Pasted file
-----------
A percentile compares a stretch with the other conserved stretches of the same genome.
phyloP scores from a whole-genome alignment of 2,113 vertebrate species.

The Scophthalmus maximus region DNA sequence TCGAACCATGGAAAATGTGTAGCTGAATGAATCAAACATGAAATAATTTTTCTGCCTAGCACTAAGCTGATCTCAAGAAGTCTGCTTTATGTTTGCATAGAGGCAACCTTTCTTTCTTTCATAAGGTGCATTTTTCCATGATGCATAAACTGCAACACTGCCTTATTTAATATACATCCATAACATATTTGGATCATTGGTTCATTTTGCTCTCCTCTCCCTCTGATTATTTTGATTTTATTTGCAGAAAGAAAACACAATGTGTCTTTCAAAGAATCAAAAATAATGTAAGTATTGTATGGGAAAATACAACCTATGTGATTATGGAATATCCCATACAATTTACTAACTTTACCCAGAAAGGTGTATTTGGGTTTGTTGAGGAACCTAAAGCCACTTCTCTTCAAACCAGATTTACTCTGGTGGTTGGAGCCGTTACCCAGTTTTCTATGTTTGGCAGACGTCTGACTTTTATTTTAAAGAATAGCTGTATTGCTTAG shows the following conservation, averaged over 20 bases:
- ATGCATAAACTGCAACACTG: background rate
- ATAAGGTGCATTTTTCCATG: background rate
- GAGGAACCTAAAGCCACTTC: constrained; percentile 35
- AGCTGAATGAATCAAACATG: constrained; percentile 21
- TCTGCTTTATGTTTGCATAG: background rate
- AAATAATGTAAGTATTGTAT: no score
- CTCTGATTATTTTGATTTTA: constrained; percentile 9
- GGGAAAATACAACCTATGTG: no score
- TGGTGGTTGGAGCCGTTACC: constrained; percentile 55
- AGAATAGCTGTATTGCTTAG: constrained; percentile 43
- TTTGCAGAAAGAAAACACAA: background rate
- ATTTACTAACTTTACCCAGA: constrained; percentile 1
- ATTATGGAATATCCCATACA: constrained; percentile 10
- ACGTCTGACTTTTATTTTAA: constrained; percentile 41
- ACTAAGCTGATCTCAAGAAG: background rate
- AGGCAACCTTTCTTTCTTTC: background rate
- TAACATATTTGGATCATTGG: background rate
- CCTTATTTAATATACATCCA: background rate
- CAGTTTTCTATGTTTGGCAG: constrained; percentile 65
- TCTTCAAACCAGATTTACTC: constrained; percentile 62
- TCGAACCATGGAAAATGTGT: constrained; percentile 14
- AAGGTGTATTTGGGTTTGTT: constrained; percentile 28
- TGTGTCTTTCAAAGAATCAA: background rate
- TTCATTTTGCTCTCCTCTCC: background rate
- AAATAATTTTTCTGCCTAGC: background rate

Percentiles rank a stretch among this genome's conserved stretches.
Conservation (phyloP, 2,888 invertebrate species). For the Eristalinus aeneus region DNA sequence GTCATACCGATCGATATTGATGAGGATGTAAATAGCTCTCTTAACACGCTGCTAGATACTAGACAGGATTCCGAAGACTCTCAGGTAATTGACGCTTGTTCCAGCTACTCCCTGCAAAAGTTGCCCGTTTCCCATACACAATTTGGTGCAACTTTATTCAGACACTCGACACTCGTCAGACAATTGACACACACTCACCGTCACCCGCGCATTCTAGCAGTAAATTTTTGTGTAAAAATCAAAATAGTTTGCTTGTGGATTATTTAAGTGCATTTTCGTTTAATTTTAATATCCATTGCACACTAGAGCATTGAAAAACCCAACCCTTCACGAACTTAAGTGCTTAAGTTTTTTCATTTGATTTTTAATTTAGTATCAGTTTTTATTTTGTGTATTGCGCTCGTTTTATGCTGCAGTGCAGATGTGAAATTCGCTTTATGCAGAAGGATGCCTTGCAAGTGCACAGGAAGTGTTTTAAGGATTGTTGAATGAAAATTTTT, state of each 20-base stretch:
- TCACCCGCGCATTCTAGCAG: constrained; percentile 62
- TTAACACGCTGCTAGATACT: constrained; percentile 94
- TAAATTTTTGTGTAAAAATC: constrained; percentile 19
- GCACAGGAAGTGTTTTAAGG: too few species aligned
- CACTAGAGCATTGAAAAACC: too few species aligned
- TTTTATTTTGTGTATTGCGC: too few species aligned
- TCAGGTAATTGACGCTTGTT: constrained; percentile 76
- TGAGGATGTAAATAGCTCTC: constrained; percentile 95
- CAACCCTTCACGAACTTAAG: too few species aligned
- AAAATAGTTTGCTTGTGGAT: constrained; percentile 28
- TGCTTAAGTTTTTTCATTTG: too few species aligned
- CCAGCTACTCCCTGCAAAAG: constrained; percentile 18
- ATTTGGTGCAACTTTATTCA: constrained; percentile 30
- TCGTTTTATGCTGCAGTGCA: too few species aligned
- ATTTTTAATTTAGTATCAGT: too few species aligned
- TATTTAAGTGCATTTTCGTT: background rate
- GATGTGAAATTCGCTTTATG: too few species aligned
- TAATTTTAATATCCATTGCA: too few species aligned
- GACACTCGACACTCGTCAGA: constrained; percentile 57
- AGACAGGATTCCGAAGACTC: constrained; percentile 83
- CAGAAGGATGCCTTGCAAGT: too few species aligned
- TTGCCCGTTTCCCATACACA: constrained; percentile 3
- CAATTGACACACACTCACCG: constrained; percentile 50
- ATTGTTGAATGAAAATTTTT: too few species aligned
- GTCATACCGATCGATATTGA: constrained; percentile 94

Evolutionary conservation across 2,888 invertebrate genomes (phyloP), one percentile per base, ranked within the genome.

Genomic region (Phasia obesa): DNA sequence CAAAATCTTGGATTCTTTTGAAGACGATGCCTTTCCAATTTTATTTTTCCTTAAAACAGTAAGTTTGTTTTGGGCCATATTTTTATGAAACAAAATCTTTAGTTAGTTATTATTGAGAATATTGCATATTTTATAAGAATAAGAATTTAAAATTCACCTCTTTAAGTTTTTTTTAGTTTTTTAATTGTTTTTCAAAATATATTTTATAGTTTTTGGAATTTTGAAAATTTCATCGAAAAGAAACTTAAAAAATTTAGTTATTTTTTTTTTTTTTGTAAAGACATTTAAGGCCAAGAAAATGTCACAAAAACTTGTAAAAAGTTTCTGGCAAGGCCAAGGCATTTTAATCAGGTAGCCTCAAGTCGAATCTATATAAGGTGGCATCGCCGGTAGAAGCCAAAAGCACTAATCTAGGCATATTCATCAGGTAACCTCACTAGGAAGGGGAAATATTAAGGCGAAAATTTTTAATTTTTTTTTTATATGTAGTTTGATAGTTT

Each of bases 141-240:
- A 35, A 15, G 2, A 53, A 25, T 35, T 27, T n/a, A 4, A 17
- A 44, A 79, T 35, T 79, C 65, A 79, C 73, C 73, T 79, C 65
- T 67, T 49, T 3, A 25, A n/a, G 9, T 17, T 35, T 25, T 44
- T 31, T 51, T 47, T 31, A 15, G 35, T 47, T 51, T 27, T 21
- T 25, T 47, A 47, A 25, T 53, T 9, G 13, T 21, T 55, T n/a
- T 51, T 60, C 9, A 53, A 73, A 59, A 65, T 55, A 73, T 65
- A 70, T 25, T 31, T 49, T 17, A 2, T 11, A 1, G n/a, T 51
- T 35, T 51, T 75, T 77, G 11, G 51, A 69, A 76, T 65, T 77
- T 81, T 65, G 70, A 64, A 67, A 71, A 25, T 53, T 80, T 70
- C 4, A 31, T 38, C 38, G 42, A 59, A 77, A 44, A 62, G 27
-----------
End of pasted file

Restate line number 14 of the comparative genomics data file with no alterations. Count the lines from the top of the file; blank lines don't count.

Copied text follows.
- TTTGCAGAAAGAAAACACAA: background rate